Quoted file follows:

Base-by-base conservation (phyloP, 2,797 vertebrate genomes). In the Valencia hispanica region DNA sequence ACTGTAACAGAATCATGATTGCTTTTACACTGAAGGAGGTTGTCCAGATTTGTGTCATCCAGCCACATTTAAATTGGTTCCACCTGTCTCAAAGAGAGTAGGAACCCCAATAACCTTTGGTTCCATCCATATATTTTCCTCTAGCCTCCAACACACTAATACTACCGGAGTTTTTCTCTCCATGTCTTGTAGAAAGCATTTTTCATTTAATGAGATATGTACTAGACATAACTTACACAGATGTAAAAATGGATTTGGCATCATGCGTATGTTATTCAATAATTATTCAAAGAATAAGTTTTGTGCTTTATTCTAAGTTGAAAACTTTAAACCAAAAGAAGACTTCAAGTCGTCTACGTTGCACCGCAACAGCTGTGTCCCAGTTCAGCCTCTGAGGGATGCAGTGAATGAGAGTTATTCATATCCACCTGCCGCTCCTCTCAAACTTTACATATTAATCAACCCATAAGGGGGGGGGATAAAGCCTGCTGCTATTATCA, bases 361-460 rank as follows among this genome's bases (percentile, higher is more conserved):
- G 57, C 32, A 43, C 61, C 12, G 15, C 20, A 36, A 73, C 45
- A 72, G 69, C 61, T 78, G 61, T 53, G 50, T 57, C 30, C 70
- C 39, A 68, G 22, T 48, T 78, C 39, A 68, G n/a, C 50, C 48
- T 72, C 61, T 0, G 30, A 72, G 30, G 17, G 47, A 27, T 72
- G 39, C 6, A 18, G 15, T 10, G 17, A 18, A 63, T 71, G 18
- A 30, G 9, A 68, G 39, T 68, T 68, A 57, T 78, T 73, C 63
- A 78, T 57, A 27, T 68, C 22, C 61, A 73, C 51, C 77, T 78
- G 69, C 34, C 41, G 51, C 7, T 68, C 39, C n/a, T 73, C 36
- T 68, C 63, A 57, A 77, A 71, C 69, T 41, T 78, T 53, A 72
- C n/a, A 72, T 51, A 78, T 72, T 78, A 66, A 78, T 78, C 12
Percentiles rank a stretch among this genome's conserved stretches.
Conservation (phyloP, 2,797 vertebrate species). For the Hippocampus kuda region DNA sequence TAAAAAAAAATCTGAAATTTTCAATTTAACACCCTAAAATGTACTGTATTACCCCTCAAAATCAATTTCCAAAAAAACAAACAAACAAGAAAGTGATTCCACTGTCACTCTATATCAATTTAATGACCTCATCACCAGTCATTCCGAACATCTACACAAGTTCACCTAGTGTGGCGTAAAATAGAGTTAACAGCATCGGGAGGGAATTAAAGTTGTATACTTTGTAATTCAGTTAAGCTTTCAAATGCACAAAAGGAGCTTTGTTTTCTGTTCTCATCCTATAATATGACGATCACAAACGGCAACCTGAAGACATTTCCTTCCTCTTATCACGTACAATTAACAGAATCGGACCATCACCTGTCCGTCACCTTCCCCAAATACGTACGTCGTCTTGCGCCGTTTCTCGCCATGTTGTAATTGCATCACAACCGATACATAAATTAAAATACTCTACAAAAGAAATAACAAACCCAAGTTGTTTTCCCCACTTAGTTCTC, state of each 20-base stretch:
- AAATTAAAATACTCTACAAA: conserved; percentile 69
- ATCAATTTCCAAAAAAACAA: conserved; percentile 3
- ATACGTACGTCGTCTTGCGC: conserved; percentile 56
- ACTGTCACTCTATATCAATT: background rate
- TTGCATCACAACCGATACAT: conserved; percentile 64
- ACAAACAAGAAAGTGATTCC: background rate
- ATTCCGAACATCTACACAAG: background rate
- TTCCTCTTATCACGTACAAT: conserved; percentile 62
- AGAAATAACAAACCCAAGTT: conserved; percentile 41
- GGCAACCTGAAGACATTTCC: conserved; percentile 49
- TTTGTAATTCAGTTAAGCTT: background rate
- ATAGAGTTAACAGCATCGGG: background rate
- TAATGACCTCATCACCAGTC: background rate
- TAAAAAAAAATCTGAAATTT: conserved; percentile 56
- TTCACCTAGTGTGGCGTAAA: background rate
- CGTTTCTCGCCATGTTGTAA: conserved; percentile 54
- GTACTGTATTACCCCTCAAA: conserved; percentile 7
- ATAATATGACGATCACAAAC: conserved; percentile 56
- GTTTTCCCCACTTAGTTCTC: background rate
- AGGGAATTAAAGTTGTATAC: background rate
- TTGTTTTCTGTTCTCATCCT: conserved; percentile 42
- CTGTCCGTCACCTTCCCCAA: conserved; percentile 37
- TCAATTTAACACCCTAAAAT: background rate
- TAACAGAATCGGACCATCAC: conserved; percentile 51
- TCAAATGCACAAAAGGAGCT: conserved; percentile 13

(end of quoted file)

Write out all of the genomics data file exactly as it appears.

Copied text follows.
Base-by-base conservation (phyloP, 2,797 vertebrate genomes). In the Valencia hispanica region DNA sequence ACTGTAACAGAATCATGATTGCTTTTACACTGAAGGAGGTTGTCCAGATTTGTGTCATCCAGCCACATTTAAATTGGTTCCACCTGTCTCAAAGAGAGTAGGAACCCCAATAACCTTTGGTTCCATCCATATATTTTCCTCTAGCCTCCAACACACTAATACTACCGGAGTTTTTCTCTCCATGTCTTGTAGAAAGCATTTTTCATTTAATGAGATATGTACTAGACATAACTTACACAGATGTAAAAATGGATTTGGCATCATGCGTATGTTATTCAATAATTATTCAAAGAATAAGTTTTGTGCTTTATTCTAAGTTGAAAACTTTAAACCAAAAGAAGACTTCAAGTCGTCTACGTTGCACCGCAACAGCTGTGTCCCAGTTCAGCCTCTGAGGGATGCAGTGAATGAGAGTTATTCATATCCACCTGCCGCTCCTCTCAAACTTTACATATTAATCAACCCATAAGGGGGGGGGATAAAGCCTGCTGCTATTATCA, bases 361-460 rank as follows among this genome's bases (percentile, higher is more conserved):
- G 57, C 32, A 43, C 61, C 12, G 15, C 20, A 36, A 73, C 45
- A 72, G 69, C 61, T 78, G 61, T 53, G 50, T 57, C 30, C 70
- C 39, A 68, G 22, T 48, T 78, C 39, A 68, G n/a, C 50, C 48
- T 72, C 61, T 0, G 30, A 72, G 30, G 17, G 47, A 27, T 72
- G 39, C 6, A 18, G 15, T 10, G 17, A 18, A 63, T 71, G 18
- A 30, G 9, A 68, G 39, T 68, T 68, A 57, T 78, T 73, C 63
- A 78, T 57, A 27, T 68, C 22, C 61, A 73, C 51, C 77, T 78
- G 69, C 34, C 41, G 51, C 7, T 68, C 39, C n/a, T 73, C 36
- T 68, C 63, A 57, A 77, A 71, C 69, T 41, T 78, T 53, A 72
- C n/a, A 72, T 51, A 78, T 72, T 78, A 66, A 78, T 78, C 12
Percentiles rank a stretch among this genome's conserved stretches.
Conservation (phyloP, 2,797 vertebrate species). For the Hippocampus kuda region DNA sequence TAAAAAAAAATCTGAAATTTTCAATTTAACACCCTAAAATGTACTGTATTACCCCTCAAAATCAATTTCCAAAAAAACAAACAAACAAGAAAGTGATTCCACTGTCACTCTATATCAATTTAATGACCTCATCACCAGTCATTCCGAACATCTACACAAGTTCACCTAGTGTGGCGTAAAATAGAGTTAACAGCATCGGGAGGGAATTAAAGTTGTATACTTTGTAATTCAGTTAAGCTTTCAAATGCACAAAAGGAGCTTTGTTTTCTGTTCTCATCCTATAATATGACGATCACAAACGGCAACCTGAAGACATTTCCTTCCTCTTATCACGTACAATTAACAGAATCGGACCATCACCTGTCCGTCACCTTCCCCAAATACGTACGTCGTCTTGCGCCGTTTCTCGCCATGTTGTAATTGCATCACAACCGATACATAAATTAAAATACTCTACAAAAGAAATAACAAACCCAAGTTGTTTTCCCCACTTAGTTCTC, state of each 20-base stretch:
- AAATTAAAATACTCTACAAA: conserved; percentile 69
- ATCAATTTCCAAAAAAACAA: conserved; percentile 3
- ATACGTACGTCGTCTTGCGC: conserved; percentile 56
- ACTGTCACTCTATATCAATT: background rate
- TTGCATCACAACCGATACAT: conserved; percentile 64
- ACAAACAAGAAAGTGATTCC: background rate
- ATTCCGAACATCTACACAAG: background rate
- TTCCTCTTATCACGTACAAT: conserved; percentile 62
- AGAAATAACAAACCCAAGTT: conserved; percentile 41
- GGCAACCTGAAGACATTTCC: conserved; percentile 49
- TTTGTAATTCAGTTAAGCTT: background rate
- ATAGAGTTAACAGCATCGGG: background rate
- TAATGACCTCATCACCAGTC: background rate
- TAAAAAAAAATCTGAAATTT: conserved; percentile 56
- TTCACCTAGTGTGGCGTAAA: background rate
- CGTTTCTCGCCATGTTGTAA: conserved; percentile 54
- GTACTGTATTACCCCTCAAA: conserved; percentile 7
- ATAATATGACGATCACAAAC: conserved; percentile 56
- GTTTTCCCCACTTAGTTCTC: background rate
- AGGGAATTAAAGTTGTATAC: background rate
- TTGTTTTCTGTTCTCATCCT: conserved; percentile 42
- CTGTCCGTCACCTTCCCCAA: conserved; percentile 37
- TCAATTTAACACCCTAAAAT: background rate
- TAACAGAATCGGACCATCAC: conserved; percentile 51
- TCAAATGCACAAAAGGAGCT: conserved; percentile 13